How Much Money Should I Keep In My Checking Account?

Serious African American couple discussing paper documents, sitting together on couch at home, man and woman checking bills, bank account balance, terms of contract, mortgage, loan agreement.
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Suppose you get a five-figure windfall like an inheritance, a huge income tax refund or a bonus at work. You decide to deposit the entire amount into your checking account. It sounds like a nice problem to have, right? How much money is too much or too little to keep in your checking account? Good question! And the answer is: it depends.

This article will help you determine how much money you should keep in your checking account and the reasons why. We’ll also look at where you should stash the rest.

What Are Checking Accounts For?

Most people use their checking accounts for regular monthly spending and immediate needs such as:

  • Daily and weekly expenses, such as groceries and gas
  • Monthly expenses, such as the mortgage, rent and entertainment
  • Paycheck direct deposit
  • Transferring funds to and from other bank accounts

Checking accounts are generally used as transactional accounts. For longer-term savings purposes, you may choose to keep funds in regular savings accounts and alternate savings vehicles such as certificates of deposit and investment accounts.

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Advantages Of Having a Checking Account

Liquidity

Liquid assets are the cash you have in your bank accounts. Liquidity is simply the availability of your cash in those accounts. You can quickly and easily access the money in your checking account to pay your monthly bills. After you have determined the amount of cash flow you need each month, maintain that amount in your checking account for easy withdrawals.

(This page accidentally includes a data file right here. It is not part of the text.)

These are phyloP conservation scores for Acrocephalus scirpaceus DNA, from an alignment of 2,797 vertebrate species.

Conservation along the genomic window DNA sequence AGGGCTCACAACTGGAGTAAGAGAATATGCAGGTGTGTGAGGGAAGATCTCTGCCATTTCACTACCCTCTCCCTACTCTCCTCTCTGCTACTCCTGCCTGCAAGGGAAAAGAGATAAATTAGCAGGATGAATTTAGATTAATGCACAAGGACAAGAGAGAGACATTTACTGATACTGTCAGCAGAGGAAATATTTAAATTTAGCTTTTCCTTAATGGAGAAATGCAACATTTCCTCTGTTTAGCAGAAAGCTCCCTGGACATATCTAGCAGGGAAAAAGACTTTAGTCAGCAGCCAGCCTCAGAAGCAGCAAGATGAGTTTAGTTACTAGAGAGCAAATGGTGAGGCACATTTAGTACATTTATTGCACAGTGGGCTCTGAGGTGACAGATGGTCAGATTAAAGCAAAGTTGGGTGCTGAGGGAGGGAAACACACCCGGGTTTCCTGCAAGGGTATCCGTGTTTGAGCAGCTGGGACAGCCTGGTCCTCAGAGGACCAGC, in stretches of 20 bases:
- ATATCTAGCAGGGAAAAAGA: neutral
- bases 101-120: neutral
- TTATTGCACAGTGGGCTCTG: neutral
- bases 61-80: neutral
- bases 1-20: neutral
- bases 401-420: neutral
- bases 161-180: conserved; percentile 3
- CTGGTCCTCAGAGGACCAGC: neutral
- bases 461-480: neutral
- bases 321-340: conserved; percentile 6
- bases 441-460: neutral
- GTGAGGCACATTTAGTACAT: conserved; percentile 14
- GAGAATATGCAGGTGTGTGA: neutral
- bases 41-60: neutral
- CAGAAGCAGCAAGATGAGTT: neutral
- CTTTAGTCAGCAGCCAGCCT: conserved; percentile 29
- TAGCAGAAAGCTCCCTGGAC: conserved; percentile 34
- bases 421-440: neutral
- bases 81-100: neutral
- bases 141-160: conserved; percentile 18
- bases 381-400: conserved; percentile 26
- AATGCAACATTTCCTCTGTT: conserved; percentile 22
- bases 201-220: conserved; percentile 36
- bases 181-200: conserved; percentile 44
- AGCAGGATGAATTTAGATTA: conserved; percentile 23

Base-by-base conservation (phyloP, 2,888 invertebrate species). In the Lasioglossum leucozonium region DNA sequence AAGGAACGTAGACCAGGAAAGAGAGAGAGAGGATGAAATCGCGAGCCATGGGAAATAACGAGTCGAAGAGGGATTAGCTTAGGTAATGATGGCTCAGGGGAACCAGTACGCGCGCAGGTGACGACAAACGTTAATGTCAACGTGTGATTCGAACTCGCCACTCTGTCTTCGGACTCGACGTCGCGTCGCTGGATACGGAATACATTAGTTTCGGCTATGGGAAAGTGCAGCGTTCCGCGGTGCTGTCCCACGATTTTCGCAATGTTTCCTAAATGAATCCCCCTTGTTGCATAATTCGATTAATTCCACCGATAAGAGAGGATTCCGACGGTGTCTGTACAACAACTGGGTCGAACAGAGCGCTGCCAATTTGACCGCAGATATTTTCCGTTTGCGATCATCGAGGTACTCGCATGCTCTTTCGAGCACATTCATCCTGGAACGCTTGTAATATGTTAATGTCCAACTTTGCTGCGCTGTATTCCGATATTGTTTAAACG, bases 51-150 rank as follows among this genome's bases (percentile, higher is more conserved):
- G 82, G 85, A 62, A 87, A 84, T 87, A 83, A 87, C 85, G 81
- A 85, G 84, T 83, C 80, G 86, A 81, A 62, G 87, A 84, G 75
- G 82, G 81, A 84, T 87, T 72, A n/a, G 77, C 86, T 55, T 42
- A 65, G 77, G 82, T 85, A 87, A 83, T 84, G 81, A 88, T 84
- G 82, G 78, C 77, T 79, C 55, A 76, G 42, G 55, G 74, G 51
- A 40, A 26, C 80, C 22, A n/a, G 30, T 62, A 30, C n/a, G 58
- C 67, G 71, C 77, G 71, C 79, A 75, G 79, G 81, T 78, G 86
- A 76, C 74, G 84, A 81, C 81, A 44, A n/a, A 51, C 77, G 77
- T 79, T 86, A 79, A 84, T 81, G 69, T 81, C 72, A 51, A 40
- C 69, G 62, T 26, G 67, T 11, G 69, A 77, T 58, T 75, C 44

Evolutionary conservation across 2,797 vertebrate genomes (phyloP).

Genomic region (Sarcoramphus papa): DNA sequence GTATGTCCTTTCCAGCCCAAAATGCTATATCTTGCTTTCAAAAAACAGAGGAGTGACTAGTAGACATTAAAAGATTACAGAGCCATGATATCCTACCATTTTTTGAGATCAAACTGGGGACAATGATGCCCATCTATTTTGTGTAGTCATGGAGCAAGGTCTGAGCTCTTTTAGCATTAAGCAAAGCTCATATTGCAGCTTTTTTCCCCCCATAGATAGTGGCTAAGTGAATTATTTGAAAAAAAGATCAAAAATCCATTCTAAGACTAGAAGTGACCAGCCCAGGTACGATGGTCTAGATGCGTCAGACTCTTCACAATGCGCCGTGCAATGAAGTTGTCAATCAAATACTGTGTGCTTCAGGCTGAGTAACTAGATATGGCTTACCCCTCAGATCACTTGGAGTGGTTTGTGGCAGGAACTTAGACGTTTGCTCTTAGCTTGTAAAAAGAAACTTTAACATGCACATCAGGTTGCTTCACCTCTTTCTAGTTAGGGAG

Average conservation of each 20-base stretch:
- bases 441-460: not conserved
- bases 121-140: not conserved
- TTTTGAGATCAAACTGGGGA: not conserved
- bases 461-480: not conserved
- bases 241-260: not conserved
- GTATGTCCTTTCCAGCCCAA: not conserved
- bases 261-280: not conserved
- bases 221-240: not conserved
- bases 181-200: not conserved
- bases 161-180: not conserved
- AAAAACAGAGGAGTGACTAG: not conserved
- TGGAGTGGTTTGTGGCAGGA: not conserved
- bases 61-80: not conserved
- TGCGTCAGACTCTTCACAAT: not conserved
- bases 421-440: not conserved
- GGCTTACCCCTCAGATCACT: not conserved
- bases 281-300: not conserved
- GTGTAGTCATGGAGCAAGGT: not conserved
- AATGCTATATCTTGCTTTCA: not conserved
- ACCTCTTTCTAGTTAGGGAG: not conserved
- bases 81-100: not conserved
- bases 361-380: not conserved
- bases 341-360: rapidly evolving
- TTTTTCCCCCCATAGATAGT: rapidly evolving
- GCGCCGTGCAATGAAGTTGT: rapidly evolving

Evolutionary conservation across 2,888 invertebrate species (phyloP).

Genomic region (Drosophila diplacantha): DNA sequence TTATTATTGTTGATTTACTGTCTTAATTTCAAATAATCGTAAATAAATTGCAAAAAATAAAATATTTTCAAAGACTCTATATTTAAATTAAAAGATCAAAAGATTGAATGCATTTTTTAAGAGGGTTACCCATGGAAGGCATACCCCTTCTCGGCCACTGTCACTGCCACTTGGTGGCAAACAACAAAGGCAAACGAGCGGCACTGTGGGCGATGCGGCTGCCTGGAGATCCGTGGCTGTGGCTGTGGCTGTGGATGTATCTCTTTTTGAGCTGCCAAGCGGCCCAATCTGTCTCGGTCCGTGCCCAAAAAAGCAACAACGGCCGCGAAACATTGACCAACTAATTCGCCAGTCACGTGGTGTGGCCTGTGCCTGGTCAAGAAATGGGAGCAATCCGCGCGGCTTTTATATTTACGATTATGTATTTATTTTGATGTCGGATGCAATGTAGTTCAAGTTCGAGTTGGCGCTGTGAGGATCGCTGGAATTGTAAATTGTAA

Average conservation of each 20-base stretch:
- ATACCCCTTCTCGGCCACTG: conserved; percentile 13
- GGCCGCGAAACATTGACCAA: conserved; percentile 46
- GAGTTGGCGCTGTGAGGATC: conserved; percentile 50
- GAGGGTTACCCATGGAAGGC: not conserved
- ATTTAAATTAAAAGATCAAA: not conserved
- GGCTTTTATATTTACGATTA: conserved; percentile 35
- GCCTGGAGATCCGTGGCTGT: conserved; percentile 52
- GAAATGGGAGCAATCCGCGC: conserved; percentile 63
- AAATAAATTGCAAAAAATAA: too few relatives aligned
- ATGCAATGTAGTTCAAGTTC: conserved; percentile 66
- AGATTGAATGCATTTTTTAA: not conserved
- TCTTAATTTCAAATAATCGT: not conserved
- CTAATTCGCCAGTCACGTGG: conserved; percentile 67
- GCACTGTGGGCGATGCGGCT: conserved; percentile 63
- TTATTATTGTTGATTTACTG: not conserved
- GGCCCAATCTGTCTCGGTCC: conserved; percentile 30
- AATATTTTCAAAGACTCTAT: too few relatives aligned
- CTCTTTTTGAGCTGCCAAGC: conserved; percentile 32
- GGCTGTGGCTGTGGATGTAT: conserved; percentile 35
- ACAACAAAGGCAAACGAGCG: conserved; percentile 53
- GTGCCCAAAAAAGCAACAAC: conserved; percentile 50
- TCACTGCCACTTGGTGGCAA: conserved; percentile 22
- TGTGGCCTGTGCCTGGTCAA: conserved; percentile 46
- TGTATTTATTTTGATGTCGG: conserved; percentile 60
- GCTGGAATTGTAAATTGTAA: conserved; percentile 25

Direct Deposit

When you sign up for direct deposit with your employer, you can have your paycheck sent straight to your checking account. Here are three reasons you would want to do this:

  • You get paid on time. No more waiting for a check to arrive in the mail or to clear. You have instant access to your hard-earned money.
  • You save time. No more rushing to your bank before closing time to deposit your paycheck.
  • You manage your risk. Direct deposit eliminates the risk of losing a physical check.

Other Benefits of Having Direct Deposit

Having your paycheck directly deposited into your bank account offers many benefits like these.

What You Get Why It’s an Advantage
Automatic tracking Budgeting tools that automatically record and keep track of your spending
Free debit card Safer than carrying cash; protection if lost or stolen
Free bill pay Conveniently pay bills online without writing checks or money orders
Protection and safety Consumer checking accounts are FDIC insured up to $250,000

What’s Your Financial Comfort Level?

If you are comfortable with the amount of money in your savings account, emergency fund and investment portfolio, then how much money should you keep in your checking account?

Compared to some other types of accounts, checking accounts typically offer low interest rates, and the rates have steadily declined over recent years. However, accessing your money is relatively quick and easy.

How will your mental and emotional financial stress levels affect your decision on the amount of money that you regularly keep in your checking account? If you’re concerned about interest rates, then you may want to keep most of your money in your savings account and move what you need for paying bills into your checking account as needed.

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Good To Know

If you don’t know how much you spend on average each month, you can figure your monthly spending using a web-based or mobile budget tracking app. An app helps you track your spending so that you know exactly how much money is available in your checking account at all times.

Some Differences Between Checking and Savings Accounts